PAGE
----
Extraordinary Measures in Extraordinary Times

As everyone in business knows, a company is only as good as its employees.  And when employee health is threatened, so is the company’s – a seamless connection often overlooked in the frequent but often artificial distinction between “employee” and “employer” interests.

This is precisely the situation in these challenging days of the coronavirus known as COVID-19.  And employer responses for the good of their employees regarding this rapidly spreading virus have embodied an old adage: extraordinary times call for extraordinary measures.

A summary of those measures follows, with one major caveat – what works for Company A may be different than what works for Company B.  So while the below discussion addresses both the general and the specific, each employer should do what’s appropriate for its own workplace, seeking legal, tax, human resources and other professional advice as needed.

COVID-19 Preventive Health Measures

First, employers still able to keep their offices and facilities open are adopting preventive health measures to better protect employees, customers and anyone else who comes into their workplace.   These measures especially include those recommended by the Centers for Disease Control and Prevention (CDC), in addition to those issued by state and local health agencies and officials.

Specific steps that generally apply to most worksites include social distancing from others (at least six feet apart), regular and thorough hand washing (for 20+ seconds), placement of hand sanitizers for frequent use, the regular cleaning and disinfecting of equipment and commonly touched surface areas, sneezing and coughing into tissues or one’s covered arm, and having any employee stay home if he or she has a fever or other symptoms typical of COVID-19, such as a persistent cough or shortness of breath.  Note: See below for a reference to recent EEOC guidance regarding temperature checking and other medical inquiry steps employers may be able to take in certain circumstances.  Being allergy and regular flu season, a touch of common sense and each employee’s awareness of their own personal medical history should also be considered.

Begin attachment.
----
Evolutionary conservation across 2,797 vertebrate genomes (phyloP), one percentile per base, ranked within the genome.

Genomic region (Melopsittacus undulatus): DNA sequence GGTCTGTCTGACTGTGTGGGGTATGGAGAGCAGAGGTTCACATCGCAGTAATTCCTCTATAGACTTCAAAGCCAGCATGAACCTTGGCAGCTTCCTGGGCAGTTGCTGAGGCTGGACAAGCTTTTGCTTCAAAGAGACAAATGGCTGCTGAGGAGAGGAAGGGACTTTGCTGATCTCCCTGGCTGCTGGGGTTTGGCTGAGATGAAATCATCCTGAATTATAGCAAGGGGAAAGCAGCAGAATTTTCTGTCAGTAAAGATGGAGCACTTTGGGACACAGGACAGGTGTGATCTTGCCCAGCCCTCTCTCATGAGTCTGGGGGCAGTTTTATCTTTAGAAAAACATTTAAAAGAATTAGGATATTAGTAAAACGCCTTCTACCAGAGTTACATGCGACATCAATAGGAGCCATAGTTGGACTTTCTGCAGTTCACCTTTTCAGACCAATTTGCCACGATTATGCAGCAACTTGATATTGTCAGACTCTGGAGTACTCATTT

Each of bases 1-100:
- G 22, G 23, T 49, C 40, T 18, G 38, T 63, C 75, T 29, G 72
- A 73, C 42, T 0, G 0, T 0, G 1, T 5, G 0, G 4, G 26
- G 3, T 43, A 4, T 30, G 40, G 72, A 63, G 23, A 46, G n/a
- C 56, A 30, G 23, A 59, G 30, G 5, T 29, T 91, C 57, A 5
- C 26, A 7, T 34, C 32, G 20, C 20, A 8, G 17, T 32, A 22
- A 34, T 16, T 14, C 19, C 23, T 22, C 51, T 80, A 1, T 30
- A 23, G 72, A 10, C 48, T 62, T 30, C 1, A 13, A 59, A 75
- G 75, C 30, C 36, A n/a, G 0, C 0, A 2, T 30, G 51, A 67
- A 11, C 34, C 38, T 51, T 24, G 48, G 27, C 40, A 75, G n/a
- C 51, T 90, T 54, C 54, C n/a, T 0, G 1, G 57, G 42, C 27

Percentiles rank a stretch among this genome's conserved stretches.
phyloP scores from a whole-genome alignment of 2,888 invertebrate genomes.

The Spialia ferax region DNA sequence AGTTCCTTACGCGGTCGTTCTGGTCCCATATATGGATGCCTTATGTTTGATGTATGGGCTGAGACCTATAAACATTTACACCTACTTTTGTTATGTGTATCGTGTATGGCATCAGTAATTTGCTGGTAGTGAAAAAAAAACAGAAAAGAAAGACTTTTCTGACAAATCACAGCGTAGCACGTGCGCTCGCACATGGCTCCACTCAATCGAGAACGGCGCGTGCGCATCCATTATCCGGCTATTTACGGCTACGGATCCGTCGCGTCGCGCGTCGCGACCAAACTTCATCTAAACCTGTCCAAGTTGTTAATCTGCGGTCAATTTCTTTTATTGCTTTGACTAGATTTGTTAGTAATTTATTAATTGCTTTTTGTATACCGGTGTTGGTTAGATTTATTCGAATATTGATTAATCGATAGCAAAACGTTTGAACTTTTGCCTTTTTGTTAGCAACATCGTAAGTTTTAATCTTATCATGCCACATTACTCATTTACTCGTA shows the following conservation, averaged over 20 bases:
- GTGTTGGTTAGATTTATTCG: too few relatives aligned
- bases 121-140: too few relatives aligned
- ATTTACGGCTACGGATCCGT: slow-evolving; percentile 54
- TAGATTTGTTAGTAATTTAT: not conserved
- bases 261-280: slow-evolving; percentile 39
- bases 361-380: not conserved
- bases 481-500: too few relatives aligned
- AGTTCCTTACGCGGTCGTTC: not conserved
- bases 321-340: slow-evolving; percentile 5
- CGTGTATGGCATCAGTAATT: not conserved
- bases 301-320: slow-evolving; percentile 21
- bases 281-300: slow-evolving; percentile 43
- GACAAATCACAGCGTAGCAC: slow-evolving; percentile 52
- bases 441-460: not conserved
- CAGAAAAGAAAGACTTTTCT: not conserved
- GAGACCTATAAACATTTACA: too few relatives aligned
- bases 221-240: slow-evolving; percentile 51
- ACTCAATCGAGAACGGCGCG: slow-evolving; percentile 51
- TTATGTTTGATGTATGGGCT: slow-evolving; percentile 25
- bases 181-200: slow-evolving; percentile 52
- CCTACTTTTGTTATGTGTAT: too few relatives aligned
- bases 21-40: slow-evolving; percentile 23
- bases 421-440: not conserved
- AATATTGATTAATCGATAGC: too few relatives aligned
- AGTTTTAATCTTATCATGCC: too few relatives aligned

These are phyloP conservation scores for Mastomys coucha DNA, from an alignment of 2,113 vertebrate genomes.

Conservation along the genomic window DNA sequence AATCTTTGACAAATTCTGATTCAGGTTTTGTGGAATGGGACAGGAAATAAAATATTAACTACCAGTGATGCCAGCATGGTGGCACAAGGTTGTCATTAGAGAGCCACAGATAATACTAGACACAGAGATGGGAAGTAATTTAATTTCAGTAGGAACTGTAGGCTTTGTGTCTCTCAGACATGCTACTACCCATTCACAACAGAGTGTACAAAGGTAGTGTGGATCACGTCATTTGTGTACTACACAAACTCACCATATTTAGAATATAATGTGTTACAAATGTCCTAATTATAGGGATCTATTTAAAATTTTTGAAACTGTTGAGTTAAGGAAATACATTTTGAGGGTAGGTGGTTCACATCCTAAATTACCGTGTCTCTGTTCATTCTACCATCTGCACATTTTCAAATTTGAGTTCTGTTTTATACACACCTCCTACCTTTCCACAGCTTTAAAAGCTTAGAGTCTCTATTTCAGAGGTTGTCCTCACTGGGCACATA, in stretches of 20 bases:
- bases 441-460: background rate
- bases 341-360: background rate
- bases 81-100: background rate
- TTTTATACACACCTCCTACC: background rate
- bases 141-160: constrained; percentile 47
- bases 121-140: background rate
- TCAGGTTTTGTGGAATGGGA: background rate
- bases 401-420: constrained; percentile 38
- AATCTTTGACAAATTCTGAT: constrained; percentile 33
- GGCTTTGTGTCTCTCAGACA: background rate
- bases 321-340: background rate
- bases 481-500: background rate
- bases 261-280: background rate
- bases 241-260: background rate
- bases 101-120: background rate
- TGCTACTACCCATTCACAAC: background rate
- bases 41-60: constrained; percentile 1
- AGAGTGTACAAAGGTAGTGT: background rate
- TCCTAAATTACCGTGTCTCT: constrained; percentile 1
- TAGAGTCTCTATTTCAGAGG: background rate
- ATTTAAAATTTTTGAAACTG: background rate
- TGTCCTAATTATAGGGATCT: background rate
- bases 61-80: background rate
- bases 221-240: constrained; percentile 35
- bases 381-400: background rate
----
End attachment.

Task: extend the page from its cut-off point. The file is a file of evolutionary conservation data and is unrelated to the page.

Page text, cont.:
Some of the best resources for helping employers implement preventive COVID-19 measures are as follows:

  • cdc.gov – The CDC’s website provides outstanding practical guidance along with COVID-19 updates, Internet links, research summaries and detailed discussions.
  • dol.gov and www.dol.gov/coronavirus – The U.S. Department of Labor (DOL) has COVID-19 resources on both its general website and a new dedicated site specifically addressed to coronavirus issues in the workplace. Topics include OSHA/safety matters; FLSA/wage payment requirements involving minimum wage, overtime and salaried exempt employees; the FMLA and recent Families First Coronavirus Response Act (FFCRA); as well as other laws and regulations within the DOL’s jurisdiction and which all remain in effect, increasing employer obligations to understand navigating them within the context of COVID-19.

As most employers are now aware, the FFCRA (effective April 1, 2020), provides up to 10 days of paid sick leave and up to 10 weeks of expanded paid Family and Medical Leave for eligible employees working for companies with under 500 employees.  See especially the link under “Wages, Hours and Leave” in the DOL’s dedicated website, which accesses detailed guidance and other FFCRA resources, including an ability to download and print the newly required poster about FFCRA rights and obligations.

  • ncdhhs.gov – The N.C. Department of Health and Human Services (NCDHHS) has COVID-19 links and other resources on preventive measures and related concerns, as well as the latest North Carolina statistics regarding the virus and an ability to access Governor Cooper’s Executive Order 121 (Stay at Home Order effective 5 p.m. on March 30 through April 29), and Executive Order 120 (closure of K-12 public schools through May 15).
  • co.forsyth.nc.us – Forsyth County’s website has helpful links to the county’s Stay at Home Order issued on March 27, 2020, a FAQ concerning that order, and further links to preventive measures and other resources about COVID-19 in Forsyth County and the state of North Carolina. The website also provides a helpline to the Forsyth County Department of Public Health for COVID-19 questions (336-582-0800).
Layoffs, Terminations and Unemployment Insurance in the World of COVID-19